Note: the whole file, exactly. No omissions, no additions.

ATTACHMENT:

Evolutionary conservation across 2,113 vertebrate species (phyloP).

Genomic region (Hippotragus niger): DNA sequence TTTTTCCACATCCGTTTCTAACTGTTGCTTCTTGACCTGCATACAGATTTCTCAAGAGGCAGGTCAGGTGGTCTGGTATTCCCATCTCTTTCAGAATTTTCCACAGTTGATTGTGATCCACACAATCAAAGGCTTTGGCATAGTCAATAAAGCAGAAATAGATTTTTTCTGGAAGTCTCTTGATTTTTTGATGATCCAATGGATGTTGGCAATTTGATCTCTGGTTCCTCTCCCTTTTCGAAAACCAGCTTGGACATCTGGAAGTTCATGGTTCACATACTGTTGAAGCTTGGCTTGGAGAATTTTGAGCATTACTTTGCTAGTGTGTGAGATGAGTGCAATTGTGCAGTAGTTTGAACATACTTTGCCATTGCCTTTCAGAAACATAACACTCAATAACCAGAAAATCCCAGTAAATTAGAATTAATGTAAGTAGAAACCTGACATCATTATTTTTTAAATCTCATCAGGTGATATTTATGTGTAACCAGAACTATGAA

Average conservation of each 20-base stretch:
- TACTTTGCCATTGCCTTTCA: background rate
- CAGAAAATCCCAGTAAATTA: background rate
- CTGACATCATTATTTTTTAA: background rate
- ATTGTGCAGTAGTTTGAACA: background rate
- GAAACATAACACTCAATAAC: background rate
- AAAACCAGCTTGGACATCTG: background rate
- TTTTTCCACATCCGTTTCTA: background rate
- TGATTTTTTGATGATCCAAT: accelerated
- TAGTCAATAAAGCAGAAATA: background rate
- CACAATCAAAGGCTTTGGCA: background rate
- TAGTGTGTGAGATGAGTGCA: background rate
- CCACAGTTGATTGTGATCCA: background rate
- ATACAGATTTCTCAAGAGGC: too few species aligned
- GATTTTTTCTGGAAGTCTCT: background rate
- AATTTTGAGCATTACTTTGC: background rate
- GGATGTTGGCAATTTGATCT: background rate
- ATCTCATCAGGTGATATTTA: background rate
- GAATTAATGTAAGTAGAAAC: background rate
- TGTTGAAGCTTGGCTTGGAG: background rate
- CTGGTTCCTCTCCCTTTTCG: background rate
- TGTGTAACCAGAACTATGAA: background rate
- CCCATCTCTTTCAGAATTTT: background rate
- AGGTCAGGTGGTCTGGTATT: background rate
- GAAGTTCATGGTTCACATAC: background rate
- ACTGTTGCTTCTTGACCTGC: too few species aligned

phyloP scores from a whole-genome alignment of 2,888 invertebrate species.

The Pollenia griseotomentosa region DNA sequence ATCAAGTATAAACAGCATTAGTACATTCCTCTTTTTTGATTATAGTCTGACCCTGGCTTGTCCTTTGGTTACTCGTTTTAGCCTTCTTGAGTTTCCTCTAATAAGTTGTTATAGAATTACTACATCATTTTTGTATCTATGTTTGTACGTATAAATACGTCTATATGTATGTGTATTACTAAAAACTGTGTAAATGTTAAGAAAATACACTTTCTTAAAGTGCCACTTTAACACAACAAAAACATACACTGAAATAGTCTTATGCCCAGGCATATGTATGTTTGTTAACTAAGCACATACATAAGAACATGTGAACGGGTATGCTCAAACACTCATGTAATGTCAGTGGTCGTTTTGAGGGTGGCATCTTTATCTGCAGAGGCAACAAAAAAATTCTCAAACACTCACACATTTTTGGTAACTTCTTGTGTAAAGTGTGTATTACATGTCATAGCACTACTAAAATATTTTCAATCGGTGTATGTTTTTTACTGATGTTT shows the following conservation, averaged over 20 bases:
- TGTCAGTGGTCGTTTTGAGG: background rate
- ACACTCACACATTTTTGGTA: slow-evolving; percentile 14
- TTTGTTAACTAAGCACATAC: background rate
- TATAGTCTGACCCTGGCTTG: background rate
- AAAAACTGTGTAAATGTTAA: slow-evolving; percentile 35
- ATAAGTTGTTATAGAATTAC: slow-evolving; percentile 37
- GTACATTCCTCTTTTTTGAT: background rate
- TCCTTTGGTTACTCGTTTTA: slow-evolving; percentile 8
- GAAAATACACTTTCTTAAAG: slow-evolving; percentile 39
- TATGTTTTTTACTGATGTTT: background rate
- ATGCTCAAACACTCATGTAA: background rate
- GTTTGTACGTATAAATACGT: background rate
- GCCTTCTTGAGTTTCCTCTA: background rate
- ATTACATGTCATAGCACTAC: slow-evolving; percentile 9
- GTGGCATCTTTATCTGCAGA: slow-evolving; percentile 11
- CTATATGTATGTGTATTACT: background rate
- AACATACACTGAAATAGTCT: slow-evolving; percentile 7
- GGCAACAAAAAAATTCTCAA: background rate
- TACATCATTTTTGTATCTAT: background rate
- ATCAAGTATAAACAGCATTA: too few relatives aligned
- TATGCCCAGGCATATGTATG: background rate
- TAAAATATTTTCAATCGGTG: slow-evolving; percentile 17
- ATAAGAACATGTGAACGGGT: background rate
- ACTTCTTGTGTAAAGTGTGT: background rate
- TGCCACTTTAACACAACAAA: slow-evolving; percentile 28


Evolutionary conservation across 2,113 vertebrate species (phyloP).

Genomic region (Hippotragus niger): DNA sequence TTTTTCCACATCCGTTTCTAACTGTTGCTTCTTGACCTGCATACAGATTTCTCAAGAGGCAGGTCAGGTGGTCTGGTATTCCCATCTCTTTCAGAATTTTCCACAGTTGATTGTGATCCACACAATCAAAGGCTTTGGCATAGTCAATAAAGCAGAAATAGATTTTTTCTGGAAGTCTCTTGATTTTTTGATGATCCAATGGATGTTGGCAATTTGATCTCTGGTTCCTCTCCCTTTTCGAAAACCAGCTTGGACATCTGGAAGTTCATGGTTCACATACTGTTGAAGCTTGGCTTGGAGAATTTTGAGCATTACTTTGCTAGTGTGTGAGATGAGTGCAATTGTGCAGTAGTTTGAACATACTTTGCCATTGCCTTTCAGAAACATAACACTCAATAACCAGAAAATCCCAGTAAATTAGAATTAATGTAAGTAGAAACCTGACATCATTATTTTTTAAATCTCATCAGGTGATATTTATGTGTAACCAGAACTATGAA

Average conservation of each 20-base stretch:
- TACTTTGCCATTGCCTTTCA: background rate
- CAGAAAATCCCAGTAAATTA: background rate
- CTGACATCATTATTTTTTAA: background rate
- ATTGTGCAGTAGTTTGAACA: background rate
- GAAACATAACACTCAATAAC: background rate
- AAAACCAGCTTGGACATCTG: background rate
- TTTTTCCACATCCGTTTCTA: background rate
- TGATTTTTTGATGATCCAAT: accelerated
- TAGTCAATAAAGCAGAAATA: background rate
- CACAATCAAAGGCTTTGGCA: background rate
- TAGTGTGTGAGATGAGTGCA: background rate
- CCACAGTTGATTGTGATCCA: background rate
- ATACAGATTTCTCAAGAGGC: too few species aligned
- GATTTTTTCTGGAAGTCTCT: background rate
- AATTTTGAGCATTACTTTGC: background rate
- GGATGTTGGCAATTTGATCT: background rate
- ATCTCATCAGGTGATATTTA: background rate
- GAATTAATGTAAGTAGAAAC: background rate
- TGTTGAAGCTTGGCTTGGAG: background rate
- CTGGTTCCTCTCCCTTTTCG: background rate
- TGTGTAACCAGAACTATGAA: background rate
- CCCATCTCTTTCAGAATTTT: background rate
- AGGTCAGGTGGTCTGGTATT: background rate
- GAAGTTCATGGTTCACATAC: background rate
- ACTGTTGCTTCTTGACCTGC: too few species aligned

phyloP scores from a whole-genome alignment of 2,888 invertebrate species.

The Pollenia griseotomentosa region DNA sequence ATCAAGTATAAACAGCATTAGTACATTCCTCTTTTTTGATTATAGTCTGACCCTGGCTTGTCCTTTGGTTACTCGTTTTAGCCTTCTTGAGTTTCCTCTAATAAGTTGTTATAGAATTACTACATCATTTTTGTATCTATGTTTGTACGTATAAATACGTCTATATGTATGTGTATTACTAAAAACTGTGTAAATGTTAAGAAAATACACTTTCTTAAAGTGCCACTTTAACACAACAAAAACATACACTGAAATAGTCTTATGCCCAGGCATATGTATGTTTGTTAACTAAGCACATACATAAGAACATGTGAACGGGTATGCTCAAACACTCATGTAATGTCAGTGGTCGTTTTGAGGGTGGCATCTTTATCTGCAGAGGCAACAAAAAAATTCTCAAACACTCACACATTTTTGGTAACTTCTTGTGTAAAGTGTGTATTACATGTCATAGCACTACTAAAATATTTTCAATCGGTGTATGTTTTTTACTGATGTTT shows the following conservation, averaged over 20 bases:
- TGTCAGTGGTCGTTTTGAGG: background rate
- ACACTCACACATTTTTGGTA: slow-evolving; percentile 14
- TTTGTTAACTAAGCACATAC: background rate
- TATAGTCTGACCCTGGCTTG: background rate
- AAAAACTGTGTAAATGTTAA: slow-evolving; percentile 35
- ATAAGTTGTTATAGAATTAC: slow-evolving; percentile 37
- GTACATTCCTCTTTTTTGAT: background rate
- TCCTTTGGTTACTCGTTTTA: slow-evolving; percentile 8
- GAAAATACACTTTCTTAAAG: slow-evolving; percentile 39
- TATGTTTTTTACTGATGTTT: background rate
- ATGCTCAAACACTCATGTAA: background rate
- GTTTGTACGTATAAATACGT: background rate
- GCCTTCTTGAGTTTCCTCTA: background rate
- ATTACATGTCATAGCACTAC: slow-evolving; percentile 9
- GTGGCATCTTTATCTGCAGA: slow-evolving; percentile 11
- CTATATGTATGTGTATTACT: background rate
- AACATACACTGAAATAGTCT: slow-evolving; percentile 7
- GGCAACAAAAAAATTCTCAA: background rate
- TACATCATTTTTGTATCTAT: background rate
- ATCAAGTATAAACAGCATTA: too few relatives aligned
- TATGCCCAGGCATATGTATG: background rate
- TAAAATATTTTCAATCGGTG: slow-evolving; percentile 17
- ATAAGAACATGTGAACGGGT: background rate
- ACTTCTTGTGTAAAGTGTGT: background rate
- TGCCACTTTAACACAACAAA: slow-evolving; percentile 28